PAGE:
Altar Call -- Opelika-Auburn News
April 22, 2001
The other day I ran into a string of nice people. Everywhere I went people were friendly. Even strangers smiled. One man held the door open for me and insisted that I go ahead of him in the check-out line.
I wondered what was wrong. Had I suddenly begun to look so old and decrepit that people were deferring to me as they would to a tottering old lady? I visited a menís room to take a look at myself. No, that is not the reason. I still looked as vibrant and youthful as ever.
Puzzled, I searched for an explanation. Perhaps they all knew me. They were being nice because they recognized how distinguished and important I am. I smiled at how quickly that idea disappeared; it lasted about as long as a snowball in you know where.
So why were people being nice? Had I failed to notice that this was our national "Be Nice to Everybody Day"? Surely I would have heard about it if that were the case.
Finally I had to admit that it was obviously a coincidence. All the people I had come across had simply been nice by choice. And I was the beneficiary of their niceness.
Being pleasant instead of disagreeable is, of course, a choice. Each of us makes that choice dozens of times a day. And the people we encounter are affected by our choices. Generally we respond in kind. Be grumpy to someone and that person will usually return the favor.
Interestingly, we are all pretty much alike. If someone is clearly irritable without provocation, the other person will be offended and withhold any cheerful response that might have been forthcoming. So in a sense we get what we give, tit for tat. Grouchy begets crabby, so to speak.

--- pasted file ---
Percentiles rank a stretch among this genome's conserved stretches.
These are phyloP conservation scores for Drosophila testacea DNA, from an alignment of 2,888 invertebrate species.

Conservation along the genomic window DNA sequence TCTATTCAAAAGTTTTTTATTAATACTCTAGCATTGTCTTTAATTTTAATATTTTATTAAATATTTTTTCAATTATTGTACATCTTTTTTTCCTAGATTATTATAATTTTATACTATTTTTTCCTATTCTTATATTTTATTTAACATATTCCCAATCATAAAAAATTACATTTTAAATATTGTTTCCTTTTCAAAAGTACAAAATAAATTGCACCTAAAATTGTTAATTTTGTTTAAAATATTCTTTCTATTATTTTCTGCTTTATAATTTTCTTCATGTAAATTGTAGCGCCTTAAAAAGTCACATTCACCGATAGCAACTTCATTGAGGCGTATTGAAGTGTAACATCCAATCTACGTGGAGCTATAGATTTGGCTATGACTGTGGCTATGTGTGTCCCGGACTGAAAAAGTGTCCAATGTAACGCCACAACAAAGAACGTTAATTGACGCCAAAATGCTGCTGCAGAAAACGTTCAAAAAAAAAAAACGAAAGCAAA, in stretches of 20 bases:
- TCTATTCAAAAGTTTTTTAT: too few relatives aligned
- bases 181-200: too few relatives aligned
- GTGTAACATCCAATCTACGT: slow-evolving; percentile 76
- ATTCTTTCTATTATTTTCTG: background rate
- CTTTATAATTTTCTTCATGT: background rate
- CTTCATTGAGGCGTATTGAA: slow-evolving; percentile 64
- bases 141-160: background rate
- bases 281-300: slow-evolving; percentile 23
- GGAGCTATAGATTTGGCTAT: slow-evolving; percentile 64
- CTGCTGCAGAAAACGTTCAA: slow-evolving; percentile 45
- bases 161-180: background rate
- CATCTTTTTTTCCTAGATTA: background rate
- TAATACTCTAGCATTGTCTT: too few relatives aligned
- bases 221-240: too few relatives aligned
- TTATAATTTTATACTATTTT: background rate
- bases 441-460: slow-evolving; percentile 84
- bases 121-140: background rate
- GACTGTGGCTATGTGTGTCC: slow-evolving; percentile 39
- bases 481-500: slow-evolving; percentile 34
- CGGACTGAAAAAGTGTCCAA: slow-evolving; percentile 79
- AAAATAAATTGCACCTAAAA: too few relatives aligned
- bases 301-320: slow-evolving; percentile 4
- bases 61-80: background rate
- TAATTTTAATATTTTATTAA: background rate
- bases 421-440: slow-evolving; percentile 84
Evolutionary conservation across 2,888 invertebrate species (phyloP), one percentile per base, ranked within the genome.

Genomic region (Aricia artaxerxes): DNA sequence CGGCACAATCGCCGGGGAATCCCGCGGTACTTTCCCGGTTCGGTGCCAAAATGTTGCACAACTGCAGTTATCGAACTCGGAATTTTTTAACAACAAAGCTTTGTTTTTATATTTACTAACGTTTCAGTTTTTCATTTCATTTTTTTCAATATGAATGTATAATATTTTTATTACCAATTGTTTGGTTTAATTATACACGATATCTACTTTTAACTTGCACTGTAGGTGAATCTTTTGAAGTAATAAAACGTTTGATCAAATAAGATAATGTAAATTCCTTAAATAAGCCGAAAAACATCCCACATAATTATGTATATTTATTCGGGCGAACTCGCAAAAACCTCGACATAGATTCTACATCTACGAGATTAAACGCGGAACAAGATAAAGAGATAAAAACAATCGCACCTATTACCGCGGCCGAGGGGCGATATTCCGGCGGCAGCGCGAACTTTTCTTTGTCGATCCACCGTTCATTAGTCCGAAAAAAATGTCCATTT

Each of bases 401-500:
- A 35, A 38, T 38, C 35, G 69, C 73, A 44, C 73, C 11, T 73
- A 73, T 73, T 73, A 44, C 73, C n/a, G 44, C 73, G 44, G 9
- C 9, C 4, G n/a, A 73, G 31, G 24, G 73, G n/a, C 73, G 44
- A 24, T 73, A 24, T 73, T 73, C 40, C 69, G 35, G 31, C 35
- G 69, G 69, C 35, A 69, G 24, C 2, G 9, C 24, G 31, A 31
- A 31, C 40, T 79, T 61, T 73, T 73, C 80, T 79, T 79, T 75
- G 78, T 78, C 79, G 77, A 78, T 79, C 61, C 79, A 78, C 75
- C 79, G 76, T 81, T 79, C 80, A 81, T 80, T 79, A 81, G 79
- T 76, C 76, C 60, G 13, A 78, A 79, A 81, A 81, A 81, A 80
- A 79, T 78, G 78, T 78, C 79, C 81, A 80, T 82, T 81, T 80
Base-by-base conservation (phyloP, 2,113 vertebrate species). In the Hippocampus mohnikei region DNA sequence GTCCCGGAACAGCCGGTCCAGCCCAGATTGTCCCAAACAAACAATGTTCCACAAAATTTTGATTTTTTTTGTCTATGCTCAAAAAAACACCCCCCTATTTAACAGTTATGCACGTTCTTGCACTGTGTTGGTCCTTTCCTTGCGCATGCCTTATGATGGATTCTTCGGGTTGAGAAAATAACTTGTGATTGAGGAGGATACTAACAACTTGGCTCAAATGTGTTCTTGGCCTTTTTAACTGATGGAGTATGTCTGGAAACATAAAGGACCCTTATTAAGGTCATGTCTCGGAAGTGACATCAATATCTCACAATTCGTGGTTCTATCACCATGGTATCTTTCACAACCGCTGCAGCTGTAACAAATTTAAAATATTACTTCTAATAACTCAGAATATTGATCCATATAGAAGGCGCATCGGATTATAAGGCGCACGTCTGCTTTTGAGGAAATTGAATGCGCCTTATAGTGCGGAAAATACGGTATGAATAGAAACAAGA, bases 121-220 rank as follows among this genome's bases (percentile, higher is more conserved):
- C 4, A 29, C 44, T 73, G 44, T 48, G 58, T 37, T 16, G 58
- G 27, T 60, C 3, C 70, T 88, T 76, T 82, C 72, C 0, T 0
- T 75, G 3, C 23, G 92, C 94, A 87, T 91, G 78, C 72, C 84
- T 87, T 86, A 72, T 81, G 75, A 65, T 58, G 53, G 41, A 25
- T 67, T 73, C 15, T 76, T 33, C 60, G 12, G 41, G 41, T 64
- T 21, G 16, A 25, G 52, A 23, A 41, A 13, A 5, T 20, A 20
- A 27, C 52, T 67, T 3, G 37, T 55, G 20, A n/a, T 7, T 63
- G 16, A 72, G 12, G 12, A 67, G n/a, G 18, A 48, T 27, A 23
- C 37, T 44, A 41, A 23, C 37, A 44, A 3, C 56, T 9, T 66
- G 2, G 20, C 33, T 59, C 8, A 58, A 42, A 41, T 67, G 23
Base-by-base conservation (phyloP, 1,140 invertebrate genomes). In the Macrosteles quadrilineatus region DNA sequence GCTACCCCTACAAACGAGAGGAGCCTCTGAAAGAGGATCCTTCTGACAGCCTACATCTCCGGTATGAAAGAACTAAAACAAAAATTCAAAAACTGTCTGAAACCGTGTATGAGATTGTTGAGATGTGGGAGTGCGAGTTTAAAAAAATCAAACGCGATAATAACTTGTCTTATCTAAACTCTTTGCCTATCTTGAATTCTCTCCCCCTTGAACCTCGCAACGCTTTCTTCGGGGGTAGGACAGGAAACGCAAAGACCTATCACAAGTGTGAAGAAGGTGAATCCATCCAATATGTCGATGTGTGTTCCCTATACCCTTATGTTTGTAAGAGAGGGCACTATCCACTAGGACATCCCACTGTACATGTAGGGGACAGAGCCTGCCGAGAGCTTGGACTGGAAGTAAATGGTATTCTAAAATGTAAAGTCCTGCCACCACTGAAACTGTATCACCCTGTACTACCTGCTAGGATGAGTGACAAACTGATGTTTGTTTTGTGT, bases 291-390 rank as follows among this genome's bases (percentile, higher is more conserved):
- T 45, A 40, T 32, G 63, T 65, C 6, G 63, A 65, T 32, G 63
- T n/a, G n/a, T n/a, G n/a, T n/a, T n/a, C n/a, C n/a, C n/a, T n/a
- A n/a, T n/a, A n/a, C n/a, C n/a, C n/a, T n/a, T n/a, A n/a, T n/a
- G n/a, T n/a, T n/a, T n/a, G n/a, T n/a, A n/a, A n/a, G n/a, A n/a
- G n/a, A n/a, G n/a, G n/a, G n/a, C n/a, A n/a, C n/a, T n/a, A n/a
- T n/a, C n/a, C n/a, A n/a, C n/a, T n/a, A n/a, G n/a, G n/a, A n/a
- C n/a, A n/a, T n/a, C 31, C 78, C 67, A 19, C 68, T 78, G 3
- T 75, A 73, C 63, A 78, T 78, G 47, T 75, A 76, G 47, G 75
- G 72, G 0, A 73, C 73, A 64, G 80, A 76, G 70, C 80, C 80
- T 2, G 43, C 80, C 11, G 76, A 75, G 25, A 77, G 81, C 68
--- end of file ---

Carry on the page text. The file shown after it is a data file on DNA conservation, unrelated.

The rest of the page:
It is possible, though I admit it is difficult, to break the cycle and offer a good-natured response to someone who has been obnoxious to you. The offender may be shocked by your kindness, but it could stimulate some honest reflection and soul-searching after you have walked away. And that may result in a changed attitude. At least you can hope for that.
That being the case, it seems possible for us to create a better world, one person at a time. Be nice to others, even casual acquaintances and strangers, and most often you generate pleasant responses. Even when you donít, you can at least know you tried.
So give it a try. Be nice to everyone you meet today. See how many smiles you can produce by offering one first to every person whose path you cross today. It beats being sullen. And who knows, even old Grumpy may decide to smile before the sun goes down if he meets enough nice people. One thingís for sure: you can be one if you are willing.
If Socrates never said it, let me be the first to say it: in a world like ours, a little niceness goes a long way. (What? You say "niceness" is not in the dictionary? Well, then, add it; it seems like a very nice word to me.)